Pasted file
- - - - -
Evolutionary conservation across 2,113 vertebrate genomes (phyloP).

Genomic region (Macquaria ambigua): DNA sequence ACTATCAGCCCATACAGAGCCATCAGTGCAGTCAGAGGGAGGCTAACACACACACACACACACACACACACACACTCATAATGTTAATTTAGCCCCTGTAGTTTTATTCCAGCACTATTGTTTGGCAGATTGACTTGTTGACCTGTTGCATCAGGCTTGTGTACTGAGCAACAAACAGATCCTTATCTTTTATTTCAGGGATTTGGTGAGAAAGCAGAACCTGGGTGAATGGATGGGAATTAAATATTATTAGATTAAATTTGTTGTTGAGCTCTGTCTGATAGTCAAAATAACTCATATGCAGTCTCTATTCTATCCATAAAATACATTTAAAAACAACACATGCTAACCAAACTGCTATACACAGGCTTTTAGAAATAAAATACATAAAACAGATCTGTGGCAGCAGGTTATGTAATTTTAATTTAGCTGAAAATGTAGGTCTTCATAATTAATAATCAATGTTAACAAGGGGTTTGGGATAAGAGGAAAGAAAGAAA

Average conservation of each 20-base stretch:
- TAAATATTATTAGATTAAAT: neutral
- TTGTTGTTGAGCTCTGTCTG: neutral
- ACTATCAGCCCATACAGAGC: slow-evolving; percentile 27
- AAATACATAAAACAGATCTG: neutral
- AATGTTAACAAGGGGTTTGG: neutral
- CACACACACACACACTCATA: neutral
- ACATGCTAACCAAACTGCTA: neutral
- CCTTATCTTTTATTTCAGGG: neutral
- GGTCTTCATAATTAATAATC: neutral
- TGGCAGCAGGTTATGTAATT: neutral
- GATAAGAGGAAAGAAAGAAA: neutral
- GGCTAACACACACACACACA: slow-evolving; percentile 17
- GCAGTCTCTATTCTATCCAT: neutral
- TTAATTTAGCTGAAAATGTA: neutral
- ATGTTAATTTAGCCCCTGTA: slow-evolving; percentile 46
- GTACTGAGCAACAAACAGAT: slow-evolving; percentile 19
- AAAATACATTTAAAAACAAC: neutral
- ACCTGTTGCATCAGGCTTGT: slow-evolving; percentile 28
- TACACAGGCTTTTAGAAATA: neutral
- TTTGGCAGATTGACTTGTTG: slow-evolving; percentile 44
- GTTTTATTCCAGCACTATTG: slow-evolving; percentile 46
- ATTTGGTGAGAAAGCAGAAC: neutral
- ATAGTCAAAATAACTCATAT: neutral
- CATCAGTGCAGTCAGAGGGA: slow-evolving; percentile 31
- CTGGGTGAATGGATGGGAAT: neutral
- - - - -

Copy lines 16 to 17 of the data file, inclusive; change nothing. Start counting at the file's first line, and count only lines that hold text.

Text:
- GCAGTCTCTATTCTATCCAT: neutral
- TTAATTTAGCTGAAAATGTA: neutral